Equity, Inclusion, and Diversity Awards:
- Zoe Seymore — (Psychology, advised by Amber Garcia) Overlooked Adoptees: The Effects of COVID-19 Racism and Ethnic Identity on the Psychological Well-Being of Chinese Transracial Adoptees in the United States (in-person oral presentation)
- Kate Larson — (Women’s, Gender, & Sexuality Studies and Psychology, advised by Zareen Thomas, Amber Garcia, and Katie Holt) Breaking Out From Binaries Behind Bars: How Structural Identity Denial Influences Pro/Anti-Social Reactionary Responses and Corresponding Psycho-Social Experiences Inside and Outside the Prison Industrial Complex (in-person oral presentation)
- Glenna Van Dyke — (History and Education, advised by Katie Holt) On This Land: Digital Indigenous History in Wayne County, Ohio (in-person oral presentation)
Dr. Melissa Schultz Sustainability and the Environment Awards:
- Lily Anderson — (Biochemistry & Molecular Biology, advised by Jennifer Faust) Measurement & Analysis of Pesticide Biotransformation Products in Ohio Precipitation Samples (in-person poster presentation)
- Hope Carmody — (Urban Studies and Psychology, advised by Hamed Goharipour and Heather Fitz Gibbon) Post-Disaster Urban Reconstruction’s Effect on Mental Health: A Case Study of Hurricane Katrina and New Orleans Residents (in-person poster presentation)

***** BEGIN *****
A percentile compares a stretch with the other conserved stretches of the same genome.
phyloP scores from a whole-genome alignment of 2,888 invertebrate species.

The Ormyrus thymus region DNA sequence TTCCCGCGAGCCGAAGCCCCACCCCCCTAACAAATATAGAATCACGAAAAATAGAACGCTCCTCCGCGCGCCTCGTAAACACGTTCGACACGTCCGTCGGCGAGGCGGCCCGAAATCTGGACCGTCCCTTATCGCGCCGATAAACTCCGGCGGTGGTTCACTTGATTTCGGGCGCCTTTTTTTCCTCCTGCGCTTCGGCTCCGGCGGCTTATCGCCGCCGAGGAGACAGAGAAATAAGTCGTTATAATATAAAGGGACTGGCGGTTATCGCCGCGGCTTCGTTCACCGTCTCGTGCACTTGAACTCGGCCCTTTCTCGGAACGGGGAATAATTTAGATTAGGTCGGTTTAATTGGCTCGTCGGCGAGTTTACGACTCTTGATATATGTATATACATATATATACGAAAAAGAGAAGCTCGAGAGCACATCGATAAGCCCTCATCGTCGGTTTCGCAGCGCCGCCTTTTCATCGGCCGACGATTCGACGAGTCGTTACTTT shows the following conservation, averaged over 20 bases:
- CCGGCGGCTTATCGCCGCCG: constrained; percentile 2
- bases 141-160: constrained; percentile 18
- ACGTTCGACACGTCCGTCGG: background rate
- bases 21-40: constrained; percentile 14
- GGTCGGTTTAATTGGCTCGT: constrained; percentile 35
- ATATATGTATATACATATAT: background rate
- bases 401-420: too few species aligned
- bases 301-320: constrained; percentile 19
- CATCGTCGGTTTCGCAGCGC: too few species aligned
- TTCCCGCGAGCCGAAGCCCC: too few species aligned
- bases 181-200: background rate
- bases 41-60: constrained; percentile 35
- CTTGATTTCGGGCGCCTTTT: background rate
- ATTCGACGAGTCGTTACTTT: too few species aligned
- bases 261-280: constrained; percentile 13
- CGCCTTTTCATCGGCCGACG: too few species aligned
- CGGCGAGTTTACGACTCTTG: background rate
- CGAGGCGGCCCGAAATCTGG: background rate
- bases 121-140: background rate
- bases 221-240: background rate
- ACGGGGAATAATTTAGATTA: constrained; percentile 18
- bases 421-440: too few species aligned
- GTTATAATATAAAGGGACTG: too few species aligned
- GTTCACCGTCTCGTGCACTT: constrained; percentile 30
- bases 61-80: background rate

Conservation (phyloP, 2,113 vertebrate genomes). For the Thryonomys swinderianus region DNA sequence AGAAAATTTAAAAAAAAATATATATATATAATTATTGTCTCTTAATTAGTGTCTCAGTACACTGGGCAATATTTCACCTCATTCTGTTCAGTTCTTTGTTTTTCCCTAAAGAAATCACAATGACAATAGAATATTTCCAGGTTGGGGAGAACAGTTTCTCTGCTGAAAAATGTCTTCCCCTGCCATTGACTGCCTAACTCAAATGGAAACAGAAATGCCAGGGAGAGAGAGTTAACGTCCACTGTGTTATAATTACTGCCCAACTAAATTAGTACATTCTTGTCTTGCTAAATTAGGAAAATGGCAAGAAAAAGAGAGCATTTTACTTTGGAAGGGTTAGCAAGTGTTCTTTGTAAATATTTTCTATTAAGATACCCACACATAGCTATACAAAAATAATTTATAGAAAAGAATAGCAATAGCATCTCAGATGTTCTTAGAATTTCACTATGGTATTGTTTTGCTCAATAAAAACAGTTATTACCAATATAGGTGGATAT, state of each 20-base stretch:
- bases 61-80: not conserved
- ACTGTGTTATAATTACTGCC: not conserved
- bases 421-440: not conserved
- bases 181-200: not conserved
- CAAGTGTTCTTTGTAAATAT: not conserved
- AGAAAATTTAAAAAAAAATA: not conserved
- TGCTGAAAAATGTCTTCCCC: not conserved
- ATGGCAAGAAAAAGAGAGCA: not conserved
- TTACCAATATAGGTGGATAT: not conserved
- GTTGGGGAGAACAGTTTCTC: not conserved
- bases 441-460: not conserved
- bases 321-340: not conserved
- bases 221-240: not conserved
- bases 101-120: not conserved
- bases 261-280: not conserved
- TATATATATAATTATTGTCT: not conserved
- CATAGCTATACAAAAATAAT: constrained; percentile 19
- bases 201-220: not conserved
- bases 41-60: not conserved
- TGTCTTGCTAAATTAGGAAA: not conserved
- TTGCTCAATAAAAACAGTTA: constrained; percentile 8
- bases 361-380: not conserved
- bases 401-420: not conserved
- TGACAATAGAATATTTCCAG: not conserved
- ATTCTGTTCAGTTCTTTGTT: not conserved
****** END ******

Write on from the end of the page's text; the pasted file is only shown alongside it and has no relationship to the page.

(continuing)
- Emily Hasecke — (Psychology and Political Science, advised by Susan Clayton and Matthew Krain) Think Globally, Act Locally, Panic Internally: Climate Anxiety’s Impact on Political Participation (in-person oral presentation)
Critical Digital Engagement Awards:
- Shane Louis — (History, advised by Jordan Biro Walters) “Forever On My Mind:” Blues Songwriting in the 1960s (in-person oral presentation)
- Megan Conklin — (History, advised by Jordan Biro Walters) Face the Music: The History of Women’s Music within Cultural and Intersectional Feminism (in-person oral presentation)
- Drake Stolman — (Computer Science, advised by Daniel Palmer and Heather Guarnera) Facilitating Collaborative Gameplay Within an Immersive Virtual Reality Environment (in-person poster presentation)
Most Timely Research
- Fiona Schieve — (Political Science and Religious Studies, advised by Jeremy Rapport and Terry Reeder) GOP Jesus and Trump: an Exploration of the Usage of Evangelical Christianity by Donald Trump (in-person poster presentation)
- Omobolanle Oladeji — (Computer Science, advised by Kowshik Bhowmik) An Analysis of Large Language Models in the HealthCare Domain (in-person poster presentation)